The influence of leadership practices and empowerment on Canadian nurse manager outcomes

Authors


Heather K. Spence Laschinger
Arthur Labatt Family School of Nursing
Faculty of Health Sciences
Health Sciences Addition
The University of Western Ontario
Room 41
1151 Richmond Street
London
Ontario
Canada
E-mail:hkl@uwo.ca

Abstract

Aim  To examine the influence of senior nurse leadership practices on middle and first-line nurse managers’ experiences of empowerment and organizational support and ultimately on their perceptions of patient care quality and turnover intentions.

Background  Empowering leadership has played an important role in staff nurse retention but there is limited research to explain the mechanisms by which leadership influences nurse managers’ turnover intentions.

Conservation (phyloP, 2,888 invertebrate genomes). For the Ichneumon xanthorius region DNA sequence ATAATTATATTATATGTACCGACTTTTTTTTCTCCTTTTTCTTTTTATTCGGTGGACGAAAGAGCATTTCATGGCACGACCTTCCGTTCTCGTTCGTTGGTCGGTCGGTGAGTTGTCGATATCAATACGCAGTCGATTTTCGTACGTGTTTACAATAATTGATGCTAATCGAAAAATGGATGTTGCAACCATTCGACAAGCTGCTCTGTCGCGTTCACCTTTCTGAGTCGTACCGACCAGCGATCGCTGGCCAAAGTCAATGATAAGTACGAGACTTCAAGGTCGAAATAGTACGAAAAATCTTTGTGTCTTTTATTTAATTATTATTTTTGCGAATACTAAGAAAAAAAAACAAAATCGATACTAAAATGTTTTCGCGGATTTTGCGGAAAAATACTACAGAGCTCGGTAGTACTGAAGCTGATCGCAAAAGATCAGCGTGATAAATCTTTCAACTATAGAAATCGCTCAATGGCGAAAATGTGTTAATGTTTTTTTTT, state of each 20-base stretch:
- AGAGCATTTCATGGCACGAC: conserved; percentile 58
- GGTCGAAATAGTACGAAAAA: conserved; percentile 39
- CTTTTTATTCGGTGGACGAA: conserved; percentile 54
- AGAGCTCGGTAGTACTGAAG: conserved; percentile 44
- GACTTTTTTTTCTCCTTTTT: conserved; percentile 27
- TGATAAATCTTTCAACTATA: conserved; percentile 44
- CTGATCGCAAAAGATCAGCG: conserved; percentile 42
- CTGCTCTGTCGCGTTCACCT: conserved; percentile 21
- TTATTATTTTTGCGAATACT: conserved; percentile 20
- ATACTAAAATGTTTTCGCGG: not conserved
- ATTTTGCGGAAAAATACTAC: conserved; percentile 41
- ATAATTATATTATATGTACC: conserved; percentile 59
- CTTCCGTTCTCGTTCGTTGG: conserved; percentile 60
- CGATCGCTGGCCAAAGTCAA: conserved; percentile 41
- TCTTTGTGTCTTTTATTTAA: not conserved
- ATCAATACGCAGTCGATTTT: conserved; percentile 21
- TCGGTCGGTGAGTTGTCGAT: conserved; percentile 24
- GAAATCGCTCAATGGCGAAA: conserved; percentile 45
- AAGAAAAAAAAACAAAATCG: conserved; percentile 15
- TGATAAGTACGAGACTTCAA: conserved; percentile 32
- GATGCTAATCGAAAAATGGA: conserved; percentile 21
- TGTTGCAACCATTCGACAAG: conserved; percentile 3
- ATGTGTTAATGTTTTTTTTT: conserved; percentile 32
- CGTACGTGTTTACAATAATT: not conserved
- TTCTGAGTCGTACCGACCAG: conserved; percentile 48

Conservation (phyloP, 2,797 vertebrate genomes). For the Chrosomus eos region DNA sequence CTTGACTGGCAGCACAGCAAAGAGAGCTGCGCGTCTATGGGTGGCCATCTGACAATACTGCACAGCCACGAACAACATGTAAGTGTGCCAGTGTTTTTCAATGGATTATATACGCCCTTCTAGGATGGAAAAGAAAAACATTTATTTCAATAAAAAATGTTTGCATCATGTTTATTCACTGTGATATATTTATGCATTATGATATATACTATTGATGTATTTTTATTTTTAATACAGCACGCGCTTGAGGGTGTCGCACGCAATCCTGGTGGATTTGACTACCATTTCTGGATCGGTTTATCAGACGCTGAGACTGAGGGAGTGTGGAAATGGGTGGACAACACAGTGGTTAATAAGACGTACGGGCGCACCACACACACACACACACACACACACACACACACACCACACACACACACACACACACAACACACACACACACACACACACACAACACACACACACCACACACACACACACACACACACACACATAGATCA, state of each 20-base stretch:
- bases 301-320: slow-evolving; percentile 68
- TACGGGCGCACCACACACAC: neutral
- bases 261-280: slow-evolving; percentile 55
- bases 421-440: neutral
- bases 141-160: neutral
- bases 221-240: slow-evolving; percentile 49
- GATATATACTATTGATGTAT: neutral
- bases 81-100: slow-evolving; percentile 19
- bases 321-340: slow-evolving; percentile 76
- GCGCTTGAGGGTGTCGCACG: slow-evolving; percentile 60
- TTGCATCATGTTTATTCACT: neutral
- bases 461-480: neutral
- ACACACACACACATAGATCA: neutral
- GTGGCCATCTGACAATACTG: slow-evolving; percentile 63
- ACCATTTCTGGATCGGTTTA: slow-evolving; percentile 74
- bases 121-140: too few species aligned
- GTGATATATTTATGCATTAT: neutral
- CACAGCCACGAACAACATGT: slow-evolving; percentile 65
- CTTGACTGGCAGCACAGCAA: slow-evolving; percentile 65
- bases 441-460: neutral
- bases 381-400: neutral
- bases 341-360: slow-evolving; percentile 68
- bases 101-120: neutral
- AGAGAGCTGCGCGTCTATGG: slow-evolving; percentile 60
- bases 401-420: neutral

Methods  This study was a secondary analysis of data collected using non-experimental, predictive mailed survey design. Data from 231 middle and 788 first-line Canadian acute care managers was used to test the hypothesized model using path analysis in each group.

Results  The results showed an adequate fit of the hypothesized model in both groups but with an added path between leadership practices and support in the middle line group.

Conclusions  Transformational leadership practices of senior nurses empower middle- and first-line nurse managers, leading to increased perceptions of organizational support, quality care and decreased intent to leave.

Implications for Nursing Management  Empowered nurse managers at all levels who feel supported by their organizations are more likely to stay in their roles, remain committed to achieving quality patient care and act as influential role models for potential future leaders.

Ancillary